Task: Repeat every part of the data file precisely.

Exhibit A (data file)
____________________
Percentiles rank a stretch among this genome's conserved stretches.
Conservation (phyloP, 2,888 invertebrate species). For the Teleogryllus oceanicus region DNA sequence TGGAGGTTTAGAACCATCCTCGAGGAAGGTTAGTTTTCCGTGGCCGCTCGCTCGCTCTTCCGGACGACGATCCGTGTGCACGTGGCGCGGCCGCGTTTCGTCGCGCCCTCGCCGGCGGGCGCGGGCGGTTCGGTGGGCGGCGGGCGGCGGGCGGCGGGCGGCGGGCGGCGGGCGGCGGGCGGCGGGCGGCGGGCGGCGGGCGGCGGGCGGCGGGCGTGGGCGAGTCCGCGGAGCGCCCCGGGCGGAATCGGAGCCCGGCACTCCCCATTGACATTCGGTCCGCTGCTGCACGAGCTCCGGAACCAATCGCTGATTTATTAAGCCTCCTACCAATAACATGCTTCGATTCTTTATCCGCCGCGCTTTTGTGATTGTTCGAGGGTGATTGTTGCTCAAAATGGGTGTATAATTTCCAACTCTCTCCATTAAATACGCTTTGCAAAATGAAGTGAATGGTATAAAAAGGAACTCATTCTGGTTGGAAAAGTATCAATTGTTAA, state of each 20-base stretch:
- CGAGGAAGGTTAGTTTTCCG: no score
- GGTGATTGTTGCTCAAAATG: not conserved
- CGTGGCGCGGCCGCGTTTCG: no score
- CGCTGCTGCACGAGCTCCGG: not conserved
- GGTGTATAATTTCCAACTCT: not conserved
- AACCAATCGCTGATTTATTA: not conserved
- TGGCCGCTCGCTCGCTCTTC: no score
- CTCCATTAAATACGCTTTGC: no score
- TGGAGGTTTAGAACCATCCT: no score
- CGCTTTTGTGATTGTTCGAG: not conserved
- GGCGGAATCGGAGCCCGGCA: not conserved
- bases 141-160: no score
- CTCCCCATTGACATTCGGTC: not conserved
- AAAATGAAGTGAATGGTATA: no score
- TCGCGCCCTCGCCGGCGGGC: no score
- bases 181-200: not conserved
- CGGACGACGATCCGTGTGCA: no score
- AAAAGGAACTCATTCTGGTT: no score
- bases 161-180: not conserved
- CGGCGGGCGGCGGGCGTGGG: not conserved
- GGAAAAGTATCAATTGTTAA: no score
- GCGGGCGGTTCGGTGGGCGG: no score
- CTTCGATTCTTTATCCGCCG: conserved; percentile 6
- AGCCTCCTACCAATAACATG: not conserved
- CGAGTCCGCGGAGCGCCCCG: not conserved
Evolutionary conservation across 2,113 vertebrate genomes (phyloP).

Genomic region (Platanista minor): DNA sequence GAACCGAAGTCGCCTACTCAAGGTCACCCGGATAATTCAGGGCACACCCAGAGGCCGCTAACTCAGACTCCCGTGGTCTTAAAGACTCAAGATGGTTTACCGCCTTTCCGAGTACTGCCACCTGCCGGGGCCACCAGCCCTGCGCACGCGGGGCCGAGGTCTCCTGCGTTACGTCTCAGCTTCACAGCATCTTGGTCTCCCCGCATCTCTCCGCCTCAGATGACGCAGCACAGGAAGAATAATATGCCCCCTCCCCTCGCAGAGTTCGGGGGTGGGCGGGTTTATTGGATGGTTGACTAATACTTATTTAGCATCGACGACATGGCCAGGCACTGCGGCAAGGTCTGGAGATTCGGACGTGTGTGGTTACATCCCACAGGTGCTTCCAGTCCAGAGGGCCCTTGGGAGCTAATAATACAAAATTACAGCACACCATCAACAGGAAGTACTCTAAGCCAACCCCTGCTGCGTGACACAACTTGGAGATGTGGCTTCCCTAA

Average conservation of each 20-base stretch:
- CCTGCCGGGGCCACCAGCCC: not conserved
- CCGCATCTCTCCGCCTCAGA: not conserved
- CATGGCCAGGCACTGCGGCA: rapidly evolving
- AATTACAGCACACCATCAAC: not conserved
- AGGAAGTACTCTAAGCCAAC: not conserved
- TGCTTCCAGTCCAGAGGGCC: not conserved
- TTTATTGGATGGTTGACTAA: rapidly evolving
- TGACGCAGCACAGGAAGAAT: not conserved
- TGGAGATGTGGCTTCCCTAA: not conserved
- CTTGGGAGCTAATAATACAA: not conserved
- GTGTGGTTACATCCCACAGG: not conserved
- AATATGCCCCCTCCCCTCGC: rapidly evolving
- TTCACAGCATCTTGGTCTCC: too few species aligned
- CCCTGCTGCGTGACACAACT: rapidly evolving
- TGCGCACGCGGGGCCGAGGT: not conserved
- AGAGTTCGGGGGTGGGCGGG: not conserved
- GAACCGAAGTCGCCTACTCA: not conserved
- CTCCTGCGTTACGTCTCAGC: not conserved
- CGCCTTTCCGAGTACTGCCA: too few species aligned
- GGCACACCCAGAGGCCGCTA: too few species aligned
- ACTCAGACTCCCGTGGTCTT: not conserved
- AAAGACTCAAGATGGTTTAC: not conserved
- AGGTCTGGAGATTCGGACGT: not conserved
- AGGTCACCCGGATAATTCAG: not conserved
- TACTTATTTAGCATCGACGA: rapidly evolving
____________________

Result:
Percentiles rank a stretch among this genome's conserved stretches.
Conservation (phyloP, 2,888 invertebrate species). For the Teleogryllus oceanicus region DNA sequence TGGAGGTTTAGAACCATCCTCGAGGAAGGTTAGTTTTCCGTGGCCGCTCGCTCGCTCTTCCGGACGACGATCCGTGTGCACGTGGCGCGGCCGCGTTTCGTCGCGCCCTCGCCGGCGGGCGCGGGCGGTTCGGTGGGCGGCGGGCGGCGGGCGGCGGGCGGCGGGCGGCGGGCGGCGGGCGGCGGGCGGCGGGCGGCGGGCGGCGGGCGGCGGGCGTGGGCGAGTCCGCGGAGCGCCCCGGGCGGAATCGGAGCCCGGCACTCCCCATTGACATTCGGTCCGCTGCTGCACGAGCTCCGGAACCAATCGCTGATTTATTAAGCCTCCTACCAATAACATGCTTCGATTCTTTATCCGCCGCGCTTTTGTGATTGTTCGAGGGTGATTGTTGCTCAAAATGGGTGTATAATTTCCAACTCTCTCCATTAAATACGCTTTGCAAAATGAAGTGAATGGTATAAAAAGGAACTCATTCTGGTTGGAAAAGTATCAATTGTTAA, state of each 20-base stretch:
- CGAGGAAGGTTAGTTTTCCG: no score
- GGTGATTGTTGCTCAAAATG: not conserved
- CGTGGCGCGGCCGCGTTTCG: no score
- CGCTGCTGCACGAGCTCCGG: not conserved
- GGTGTATAATTTCCAACTCT: not conserved
- AACCAATCGCTGATTTATTA: not conserved
- TGGCCGCTCGCTCGCTCTTC: no score
- CTCCATTAAATACGCTTTGC: no score
- TGGAGGTTTAGAACCATCCT: no score
- CGCTTTTGTGATTGTTCGAG: not conserved
- GGCGGAATCGGAGCCCGGCA: not conserved
- bases 141-160: no score
- CTCCCCATTGACATTCGGTC: not conserved
- AAAATGAAGTGAATGGTATA: no score
- TCGCGCCCTCGCCGGCGGGC: no score
- bases 181-200: not conserved
- CGGACGACGATCCGTGTGCA: no score
- AAAAGGAACTCATTCTGGTT: no score
- bases 161-180: not conserved
- CGGCGGGCGGCGGGCGTGGG: not conserved
- GGAAAAGTATCAATTGTTAA: no score
- GCGGGCGGTTCGGTGGGCGG: no score
- CTTCGATTCTTTATCCGCCG: conserved; percentile 6
- AGCCTCCTACCAATAACATG: not conserved
- CGAGTCCGCGGAGCGCCCCG: not conserved
Evolutionary conservation across 2,113 vertebrate genomes (phyloP).

Genomic region (Platanista minor): DNA sequence GAACCGAAGTCGCCTACTCAAGGTCACCCGGATAATTCAGGGCACACCCAGAGGCCGCTAACTCAGACTCCCGTGGTCTTAAAGACTCAAGATGGTTTACCGCCTTTCCGAGTACTGCCACCTGCCGGGGCCACCAGCCCTGCGCACGCGGGGCCGAGGTCTCCTGCGTTACGTCTCAGCTTCACAGCATCTTGGTCTCCCCGCATCTCTCCGCCTCAGATGACGCAGCACAGGAAGAATAATATGCCCCCTCCCCTCGCAGAGTTCGGGGGTGGGCGGGTTTATTGGATGGTTGACTAATACTTATTTAGCATCGACGACATGGCCAGGCACTGCGGCAAGGTCTGGAGATTCGGACGTGTGTGGTTACATCCCACAGGTGCTTCCAGTCCAGAGGGCCCTTGGGAGCTAATAATACAAAATTACAGCACACCATCAACAGGAAGTACTCTAAGCCAACCCCTGCTGCGTGACACAACTTGGAGATGTGGCTTCCCTAA

Average conservation of each 20-base stretch:
- CCTGCCGGGGCCACCAGCCC: not conserved
- CCGCATCTCTCCGCCTCAGA: not conserved
- CATGGCCAGGCACTGCGGCA: rapidly evolving
- AATTACAGCACACCATCAAC: not conserved
- AGGAAGTACTCTAAGCCAAC: not conserved
- TGCTTCCAGTCCAGAGGGCC: not conserved
- TTTATTGGATGGTTGACTAA: rapidly evolving
- TGACGCAGCACAGGAAGAAT: not conserved
- TGGAGATGTGGCTTCCCTAA: not conserved
- CTTGGGAGCTAATAATACAA: not conserved
- GTGTGGTTACATCCCACAGG: not conserved
- AATATGCCCCCTCCCCTCGC: rapidly evolving
- TTCACAGCATCTTGGTCTCC: too few species aligned
- CCCTGCTGCGTGACACAACT: rapidly evolving
- TGCGCACGCGGGGCCGAGGT: not conserved
- AGAGTTCGGGGGTGGGCGGG: not conserved
- GAACCGAAGTCGCCTACTCA: not conserved
- CTCCTGCGTTACGTCTCAGC: not conserved
- CGCCTTTCCGAGTACTGCCA: too few species aligned
- GGCACACCCAGAGGCCGCTA: too few species aligned
- ACTCAGACTCCCGTGGTCTT: not conserved
- AAAGACTCAAGATGGTTTAC: not conserved
- AGGTCTGGAGATTCGGACGT: not conserved
- AGGTCACCCGGATAATTCAG: not conserved
- TACTTATTTAGCATCGACGA: rapidly evolving